Is it a replacement for life drawing? Absolutely not. Should this be someone's sole method of learning proportion? No. Can it be a valuable part of breaking down proportions and adding to a study by allowing you to do your own direct analysis? Up to the person doing the study. I'm simply suggesting trace paper/volume analysis/proportion analysis as another method of breaking down what you want to draw.
 

ero-kimi

Oops
I think for anyone it boils down to practice.

I didn't go to any specialized school, I just doodled and sketched and it caught peoples' attentions. Eventually, I would ask people for their honest opinions (I didn't like comments about how good something looked, I wanted to know what was wrong or what wasn't working).
I fueled off of the negative comments because that's where I wanted to improve, so I'd keep shaping and sculpting those areas to improve on them. An artist never really stops learning how to do anything; but with each picture or doodle they improve their craft - for me, the more critical comments are what helped me improve along with practice.
 

kv195

Member
Personally, I did start with some odd anime and manga, then just went to still-life which helped quite a bit and probably the most. Now I do surrealism and figures mainly.
 

sixfoot

Member
Furthering this particular example, tracing can be a method of studying proportion. By tracing the material, or laying trace paper over it, the artist can further break down the subject into simpler shapes, or lines representing how long certain pieces are. Examples being:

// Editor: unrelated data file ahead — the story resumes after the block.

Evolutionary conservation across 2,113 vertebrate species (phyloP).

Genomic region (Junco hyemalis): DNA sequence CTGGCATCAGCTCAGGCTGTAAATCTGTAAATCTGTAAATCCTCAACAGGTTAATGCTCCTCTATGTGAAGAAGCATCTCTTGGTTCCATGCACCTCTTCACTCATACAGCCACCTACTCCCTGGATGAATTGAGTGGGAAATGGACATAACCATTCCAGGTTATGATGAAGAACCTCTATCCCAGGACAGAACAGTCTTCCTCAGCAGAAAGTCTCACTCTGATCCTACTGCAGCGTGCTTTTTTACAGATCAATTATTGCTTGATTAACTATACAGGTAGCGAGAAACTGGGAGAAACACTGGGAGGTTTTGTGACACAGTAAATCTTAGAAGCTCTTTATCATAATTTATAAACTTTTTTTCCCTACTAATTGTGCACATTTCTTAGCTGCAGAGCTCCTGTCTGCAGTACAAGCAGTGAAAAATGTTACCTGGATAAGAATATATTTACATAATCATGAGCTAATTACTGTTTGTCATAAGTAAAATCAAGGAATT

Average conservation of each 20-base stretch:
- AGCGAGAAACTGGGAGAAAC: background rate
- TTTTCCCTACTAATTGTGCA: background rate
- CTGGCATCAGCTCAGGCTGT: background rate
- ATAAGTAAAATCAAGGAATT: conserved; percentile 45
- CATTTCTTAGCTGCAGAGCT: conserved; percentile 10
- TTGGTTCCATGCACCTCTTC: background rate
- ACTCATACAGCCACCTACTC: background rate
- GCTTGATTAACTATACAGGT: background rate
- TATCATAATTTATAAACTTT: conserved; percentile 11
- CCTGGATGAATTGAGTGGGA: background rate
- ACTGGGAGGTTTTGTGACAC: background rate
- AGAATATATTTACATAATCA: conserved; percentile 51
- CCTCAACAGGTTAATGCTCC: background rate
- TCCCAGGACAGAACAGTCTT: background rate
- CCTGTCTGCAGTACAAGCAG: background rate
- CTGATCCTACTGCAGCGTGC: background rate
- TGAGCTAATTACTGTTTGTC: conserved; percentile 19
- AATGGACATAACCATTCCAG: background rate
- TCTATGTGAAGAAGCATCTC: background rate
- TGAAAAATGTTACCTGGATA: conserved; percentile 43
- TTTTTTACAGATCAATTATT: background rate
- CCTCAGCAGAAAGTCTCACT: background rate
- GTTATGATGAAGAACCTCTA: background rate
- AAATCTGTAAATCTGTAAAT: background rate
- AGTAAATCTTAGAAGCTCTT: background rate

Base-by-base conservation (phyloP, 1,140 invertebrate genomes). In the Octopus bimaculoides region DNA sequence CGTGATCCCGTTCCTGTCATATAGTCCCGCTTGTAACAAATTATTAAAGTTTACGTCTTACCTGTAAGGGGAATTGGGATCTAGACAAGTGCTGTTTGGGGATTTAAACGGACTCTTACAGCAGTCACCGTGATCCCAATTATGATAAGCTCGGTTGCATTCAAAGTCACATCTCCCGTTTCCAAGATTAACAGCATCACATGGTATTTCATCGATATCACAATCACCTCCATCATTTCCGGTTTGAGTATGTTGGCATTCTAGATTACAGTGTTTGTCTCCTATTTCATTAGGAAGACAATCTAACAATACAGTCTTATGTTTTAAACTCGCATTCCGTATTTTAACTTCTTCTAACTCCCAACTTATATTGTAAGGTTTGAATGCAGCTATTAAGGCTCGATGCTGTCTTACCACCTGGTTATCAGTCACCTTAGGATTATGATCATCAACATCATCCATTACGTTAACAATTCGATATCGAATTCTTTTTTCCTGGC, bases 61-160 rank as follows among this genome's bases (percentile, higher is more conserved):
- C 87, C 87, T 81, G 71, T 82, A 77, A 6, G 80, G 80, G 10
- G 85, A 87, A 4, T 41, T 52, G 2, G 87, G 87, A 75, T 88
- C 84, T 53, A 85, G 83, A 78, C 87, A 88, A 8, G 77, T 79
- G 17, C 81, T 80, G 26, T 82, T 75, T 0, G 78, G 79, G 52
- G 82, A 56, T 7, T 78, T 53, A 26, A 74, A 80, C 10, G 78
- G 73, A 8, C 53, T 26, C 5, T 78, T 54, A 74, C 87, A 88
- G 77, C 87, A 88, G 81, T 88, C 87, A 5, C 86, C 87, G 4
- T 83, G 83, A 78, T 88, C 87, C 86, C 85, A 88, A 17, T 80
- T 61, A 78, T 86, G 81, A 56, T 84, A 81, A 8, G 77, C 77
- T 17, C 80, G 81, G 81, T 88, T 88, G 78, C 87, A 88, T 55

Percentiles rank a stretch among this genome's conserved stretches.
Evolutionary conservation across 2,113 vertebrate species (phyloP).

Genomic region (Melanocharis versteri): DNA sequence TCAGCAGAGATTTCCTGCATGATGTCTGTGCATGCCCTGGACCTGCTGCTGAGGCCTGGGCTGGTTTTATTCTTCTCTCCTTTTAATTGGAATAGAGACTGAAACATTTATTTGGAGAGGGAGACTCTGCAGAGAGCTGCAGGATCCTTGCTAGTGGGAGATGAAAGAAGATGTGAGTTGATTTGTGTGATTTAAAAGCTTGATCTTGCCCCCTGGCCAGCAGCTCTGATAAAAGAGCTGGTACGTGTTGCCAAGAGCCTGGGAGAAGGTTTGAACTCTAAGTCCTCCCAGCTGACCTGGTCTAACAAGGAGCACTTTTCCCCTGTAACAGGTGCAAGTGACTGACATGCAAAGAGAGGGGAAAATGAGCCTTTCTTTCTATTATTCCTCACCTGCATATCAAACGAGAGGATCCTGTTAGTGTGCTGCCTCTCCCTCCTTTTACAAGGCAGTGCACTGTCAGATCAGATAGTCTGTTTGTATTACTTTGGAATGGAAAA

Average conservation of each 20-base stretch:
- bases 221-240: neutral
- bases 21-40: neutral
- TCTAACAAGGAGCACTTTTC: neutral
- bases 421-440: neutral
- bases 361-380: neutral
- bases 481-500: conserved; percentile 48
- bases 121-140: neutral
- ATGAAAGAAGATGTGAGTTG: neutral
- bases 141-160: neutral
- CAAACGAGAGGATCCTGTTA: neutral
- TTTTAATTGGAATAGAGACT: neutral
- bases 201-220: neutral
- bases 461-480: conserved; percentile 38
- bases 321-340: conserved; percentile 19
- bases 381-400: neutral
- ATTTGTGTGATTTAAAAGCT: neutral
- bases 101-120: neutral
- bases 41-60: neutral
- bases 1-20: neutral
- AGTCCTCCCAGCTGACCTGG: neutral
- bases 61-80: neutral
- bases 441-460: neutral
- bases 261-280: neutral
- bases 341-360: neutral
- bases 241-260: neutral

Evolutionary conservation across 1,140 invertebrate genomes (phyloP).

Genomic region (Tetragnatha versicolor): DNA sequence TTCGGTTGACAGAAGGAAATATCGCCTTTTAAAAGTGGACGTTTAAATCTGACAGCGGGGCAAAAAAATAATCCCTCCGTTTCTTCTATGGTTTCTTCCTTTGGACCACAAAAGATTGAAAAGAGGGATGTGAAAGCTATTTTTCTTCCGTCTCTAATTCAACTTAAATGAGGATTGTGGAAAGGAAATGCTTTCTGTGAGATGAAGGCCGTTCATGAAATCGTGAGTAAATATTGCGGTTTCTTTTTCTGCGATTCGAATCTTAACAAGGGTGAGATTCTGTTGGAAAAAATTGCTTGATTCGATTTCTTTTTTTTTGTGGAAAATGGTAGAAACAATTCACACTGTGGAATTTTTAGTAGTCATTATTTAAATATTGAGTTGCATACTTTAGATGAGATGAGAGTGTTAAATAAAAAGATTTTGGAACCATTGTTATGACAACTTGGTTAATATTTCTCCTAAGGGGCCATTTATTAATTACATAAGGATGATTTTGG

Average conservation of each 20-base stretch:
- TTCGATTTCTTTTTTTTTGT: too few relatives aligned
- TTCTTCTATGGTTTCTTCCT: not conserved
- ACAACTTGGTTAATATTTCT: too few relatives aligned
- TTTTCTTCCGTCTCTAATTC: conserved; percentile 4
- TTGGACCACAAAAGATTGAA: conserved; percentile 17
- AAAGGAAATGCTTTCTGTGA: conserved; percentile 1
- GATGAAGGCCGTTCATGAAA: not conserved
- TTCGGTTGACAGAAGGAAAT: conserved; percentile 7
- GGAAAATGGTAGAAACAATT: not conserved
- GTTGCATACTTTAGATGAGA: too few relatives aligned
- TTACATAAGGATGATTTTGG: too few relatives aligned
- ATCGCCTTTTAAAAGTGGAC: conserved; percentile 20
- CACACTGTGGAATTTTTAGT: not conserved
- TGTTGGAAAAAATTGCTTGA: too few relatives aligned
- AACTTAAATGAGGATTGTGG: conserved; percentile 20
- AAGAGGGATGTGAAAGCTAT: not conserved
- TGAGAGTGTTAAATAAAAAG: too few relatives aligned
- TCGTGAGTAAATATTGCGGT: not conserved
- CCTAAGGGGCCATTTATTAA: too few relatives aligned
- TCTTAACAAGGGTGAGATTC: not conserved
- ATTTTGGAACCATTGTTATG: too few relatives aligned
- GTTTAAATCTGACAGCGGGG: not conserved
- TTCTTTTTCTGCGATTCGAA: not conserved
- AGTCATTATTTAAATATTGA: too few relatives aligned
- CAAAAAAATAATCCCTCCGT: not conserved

(source)

Tracing paper and reference shots can do wonders for one's understanding of proportion, as it allows for a more direct visual reference to be made. As lines are drawn to measure different pieces of the subject, an observation can be clearly made: this line length is to this line length.

Is it a replacement for life drawing? Absolutely not. Should this be someone's sole method of learning proportion? No. Can it be a valuable part of breaking down proportions and adding to a study by allowing you to do your own direct analysis? Up to the person doing the study. I'm simply suggesting trace paper/volume analysis/proportion analysis as another method of breaking down what you want to draw.

The problem with tracing is not necessarily that it's 'valueless' as a method of study, I think the main problem with it is that it's way way too easy to stop paying attention and slip into the zone, becoming a human photocopier machine. You might learn something, but you'd learn the same thing way quicker by doing your own drawing, which forces you to concentrate.